College Names Stewart Trustee Emeritus

May 26, 2022

The Board of Trustees of Wayne Community College has bestowed the title of Trustee Emeritus posthumously on Keith Stewart.

Stewart served on the board from July 1993 until his death in June 2021.

Keith Stewart laughs as he signs his oath of office after being reappointed to the WCC Board of Trustees in 2019.

The announcement was made during a board dinner this past Tuesday (May 24) to which all of Stewart’s immediate family and his siblings’ families were invited.

Board Vice Chair Veda McNair, who became a trustee in 2005, reflected on her service with Stewart, who she called, “not only my colleague, but also my friend.”

“I feel he certainly exemplified what this award represents, those who make significant contributions to the establishment, development, or enhancement of the community college system,” McNair said. “He was certainly one who kept our board focused on its responsibilities and was always that sobering influence on any issue that arose.”

Board Chair Geoff Hulse presented Stewart’s widow, Lynda, with a sculpture of a bison, the college’s mascot.

Hulse also read a board resolution that noted that Stewart “diligently and joyfully served in every capacity assigned to him or for which he was elected by his peers, from membership on standing board committees to chairman of the board.”

The resolution also said that “he will be remembered by those who had the pleasure of working with him for his insightful questions and eagerness to understand so he could be of more value; his obvious enjoyment of a quip, amusing story, or humorous situation; his humbleness; and his dedication to lifting others.”

WCC Board of Trustees Chair Geoff Hulse presents a bison statuette to Lynda Stewart to mark the designation of her late husband Keith Stewart as a trustee emeritus.

Lynda Stewart expressed her family’s appreciation for the honor and said, “Keith loved serving on this board. He did a lot of things – a LOT of things – but this was one of his most cherished.”

“His love for this place and what it means is truly something,” son Les Stewart reiterated. “We had talked about the college’s mission and how important it was.”

“I love this place,” Stewart had said upon his reappointment in 2019. “Over the years, I have served with some wonderful presidents and board members and met some amazing staff.”

“I have some insight into things that have occurred and not occurred and why,” Stewart said of his tenure. “What little part I have had in bringing positive outcomes to Wayne Community was well worth it.”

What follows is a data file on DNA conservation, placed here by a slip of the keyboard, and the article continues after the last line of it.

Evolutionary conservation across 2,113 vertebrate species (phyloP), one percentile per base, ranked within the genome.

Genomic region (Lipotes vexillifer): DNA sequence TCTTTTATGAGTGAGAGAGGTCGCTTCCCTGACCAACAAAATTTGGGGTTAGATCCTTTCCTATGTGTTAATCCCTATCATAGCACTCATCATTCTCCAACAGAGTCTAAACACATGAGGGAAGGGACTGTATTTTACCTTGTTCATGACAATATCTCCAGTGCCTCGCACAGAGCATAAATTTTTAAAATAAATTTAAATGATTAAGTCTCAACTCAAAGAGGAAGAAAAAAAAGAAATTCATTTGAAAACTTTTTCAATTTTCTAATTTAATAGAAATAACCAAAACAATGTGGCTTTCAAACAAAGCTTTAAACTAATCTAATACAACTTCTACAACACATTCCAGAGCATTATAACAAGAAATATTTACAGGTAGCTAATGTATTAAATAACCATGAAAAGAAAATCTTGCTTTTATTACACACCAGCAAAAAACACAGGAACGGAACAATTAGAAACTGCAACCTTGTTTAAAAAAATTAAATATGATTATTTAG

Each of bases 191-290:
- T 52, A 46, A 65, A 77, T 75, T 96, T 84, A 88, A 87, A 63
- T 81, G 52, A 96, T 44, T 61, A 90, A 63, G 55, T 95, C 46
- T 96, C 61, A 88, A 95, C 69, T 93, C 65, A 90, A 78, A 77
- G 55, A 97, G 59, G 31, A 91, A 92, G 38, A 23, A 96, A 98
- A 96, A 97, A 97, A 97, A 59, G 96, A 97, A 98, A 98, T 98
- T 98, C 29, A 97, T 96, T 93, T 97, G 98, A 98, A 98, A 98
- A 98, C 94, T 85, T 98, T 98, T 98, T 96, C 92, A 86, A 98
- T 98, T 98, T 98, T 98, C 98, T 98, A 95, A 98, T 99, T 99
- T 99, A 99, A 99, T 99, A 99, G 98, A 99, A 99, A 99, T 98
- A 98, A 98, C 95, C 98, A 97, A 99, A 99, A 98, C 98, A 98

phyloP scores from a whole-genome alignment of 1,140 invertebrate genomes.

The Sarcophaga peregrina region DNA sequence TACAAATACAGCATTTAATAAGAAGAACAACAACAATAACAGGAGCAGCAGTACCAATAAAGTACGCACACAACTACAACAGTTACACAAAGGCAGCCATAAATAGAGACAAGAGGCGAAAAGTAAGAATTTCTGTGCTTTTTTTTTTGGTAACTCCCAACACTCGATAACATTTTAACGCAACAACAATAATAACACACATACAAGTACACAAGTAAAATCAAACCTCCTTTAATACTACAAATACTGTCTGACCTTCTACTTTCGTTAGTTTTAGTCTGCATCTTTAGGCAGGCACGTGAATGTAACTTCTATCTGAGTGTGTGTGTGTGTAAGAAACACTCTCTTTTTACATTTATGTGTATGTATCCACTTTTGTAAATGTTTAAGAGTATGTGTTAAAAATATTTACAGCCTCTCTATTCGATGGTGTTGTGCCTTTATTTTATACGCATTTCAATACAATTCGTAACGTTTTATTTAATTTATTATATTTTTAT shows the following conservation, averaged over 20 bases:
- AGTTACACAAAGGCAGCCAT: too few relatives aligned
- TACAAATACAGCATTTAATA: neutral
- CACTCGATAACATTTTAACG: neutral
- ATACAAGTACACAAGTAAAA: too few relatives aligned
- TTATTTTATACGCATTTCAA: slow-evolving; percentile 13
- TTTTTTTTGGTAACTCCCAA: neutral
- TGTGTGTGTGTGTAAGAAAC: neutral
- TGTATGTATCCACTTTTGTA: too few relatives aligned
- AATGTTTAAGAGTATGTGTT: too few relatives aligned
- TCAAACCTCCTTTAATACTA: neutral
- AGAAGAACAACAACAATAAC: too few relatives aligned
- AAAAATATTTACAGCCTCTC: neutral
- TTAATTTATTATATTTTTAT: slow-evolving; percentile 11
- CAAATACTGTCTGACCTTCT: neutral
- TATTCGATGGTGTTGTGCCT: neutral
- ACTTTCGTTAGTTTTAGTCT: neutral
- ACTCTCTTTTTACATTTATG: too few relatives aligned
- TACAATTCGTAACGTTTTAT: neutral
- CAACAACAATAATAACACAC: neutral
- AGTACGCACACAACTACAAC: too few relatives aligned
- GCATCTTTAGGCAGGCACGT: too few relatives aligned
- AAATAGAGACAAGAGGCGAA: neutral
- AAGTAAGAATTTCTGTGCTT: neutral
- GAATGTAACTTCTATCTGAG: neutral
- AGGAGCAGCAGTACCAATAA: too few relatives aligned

Stewart said that he never tired of serving on the WCC board. “It continues to be a learning process,” he said. He also said that he was inspired by his father, Jesse, who served as a trustee from 1968-1972.

County commissions and boards of education within each institution’s service area, plus the governor, each appoint four trustees to the Board of Trustees of each of the 58 community colleges in the state. Stewart was appointed by the Wayne County Board of Education.

WCC’s criteria for trustee emeritus are eight or more years of service as a trustee before leaving that post, leadership on the board, involvement in community activities, and support for the mission, programs and constituents of the college.

Monroe Best, W. Powell Bland, Nancy W. Chase, Tommy Cox, Sam Hocutt Sr., Tommy Jarrett, Ralph Jinnette, Bobby Rex Kornegay, Richard B. Moffatt, E. Demming Smith, Hal Tanner Sr., and George E. Wilson, and Gwyndella Wilson were previously named WCC trustees emeritus.

Plaques bearing the names of each trustee emeritus are displayed outside the boardroom at college. Trustees emeritus are listed with current trustees in college publications and are invited to college events.

Wayne Community College is a public, learning-centered institution with an open-door admission policy located in Goldsboro, N.C. As it works to develop a highly skilled and competitive workforce, the college serves around 10,000 individuals annually as well as businesses, industry, and community organizations with high quality, affordable, accessible learning opportunities, including more than 165 college credit programs. WCC’s mission is to meet the educational, training, and cultural needs of the communities it serves.